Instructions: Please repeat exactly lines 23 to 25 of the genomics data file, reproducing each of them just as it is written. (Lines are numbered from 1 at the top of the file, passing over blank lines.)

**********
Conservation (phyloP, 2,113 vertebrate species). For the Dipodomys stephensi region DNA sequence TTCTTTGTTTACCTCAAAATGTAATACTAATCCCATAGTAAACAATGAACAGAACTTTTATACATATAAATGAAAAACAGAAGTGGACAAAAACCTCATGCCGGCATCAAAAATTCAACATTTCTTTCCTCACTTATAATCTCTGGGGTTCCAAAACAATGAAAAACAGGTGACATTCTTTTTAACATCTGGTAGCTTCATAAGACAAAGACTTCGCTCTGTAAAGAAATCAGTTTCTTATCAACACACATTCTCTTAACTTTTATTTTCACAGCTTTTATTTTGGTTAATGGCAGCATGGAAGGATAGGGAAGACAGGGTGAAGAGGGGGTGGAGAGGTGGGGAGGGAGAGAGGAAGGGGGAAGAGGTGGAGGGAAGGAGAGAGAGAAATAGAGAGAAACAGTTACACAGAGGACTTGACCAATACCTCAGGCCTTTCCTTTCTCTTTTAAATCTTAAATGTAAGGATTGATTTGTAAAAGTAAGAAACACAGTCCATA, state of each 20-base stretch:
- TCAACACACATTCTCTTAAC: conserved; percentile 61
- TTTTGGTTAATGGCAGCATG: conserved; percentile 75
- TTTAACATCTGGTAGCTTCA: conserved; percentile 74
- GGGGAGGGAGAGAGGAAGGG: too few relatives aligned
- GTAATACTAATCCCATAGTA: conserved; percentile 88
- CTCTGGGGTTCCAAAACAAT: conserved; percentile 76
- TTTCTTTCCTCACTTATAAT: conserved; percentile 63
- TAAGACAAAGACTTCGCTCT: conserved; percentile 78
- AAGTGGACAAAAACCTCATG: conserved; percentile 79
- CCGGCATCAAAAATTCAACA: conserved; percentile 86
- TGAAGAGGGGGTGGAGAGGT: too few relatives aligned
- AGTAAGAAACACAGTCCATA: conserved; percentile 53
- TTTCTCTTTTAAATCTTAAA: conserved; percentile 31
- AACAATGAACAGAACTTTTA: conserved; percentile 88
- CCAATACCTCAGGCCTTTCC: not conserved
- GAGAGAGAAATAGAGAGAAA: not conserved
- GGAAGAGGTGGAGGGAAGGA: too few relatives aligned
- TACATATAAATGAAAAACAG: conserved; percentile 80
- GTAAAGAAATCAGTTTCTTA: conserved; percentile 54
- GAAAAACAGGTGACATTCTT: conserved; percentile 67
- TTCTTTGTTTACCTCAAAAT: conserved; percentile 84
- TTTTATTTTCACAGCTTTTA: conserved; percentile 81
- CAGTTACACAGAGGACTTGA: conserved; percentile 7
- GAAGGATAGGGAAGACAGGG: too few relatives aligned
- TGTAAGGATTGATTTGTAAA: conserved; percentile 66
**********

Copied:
- TTTTATTTTCACAGCTTTTA: conserved; percentile 81
- CAGTTACACAGAGGACTTGA: conserved; percentile 7
- GAAGGATAGGGAAGACAGGG: too few relatives aligned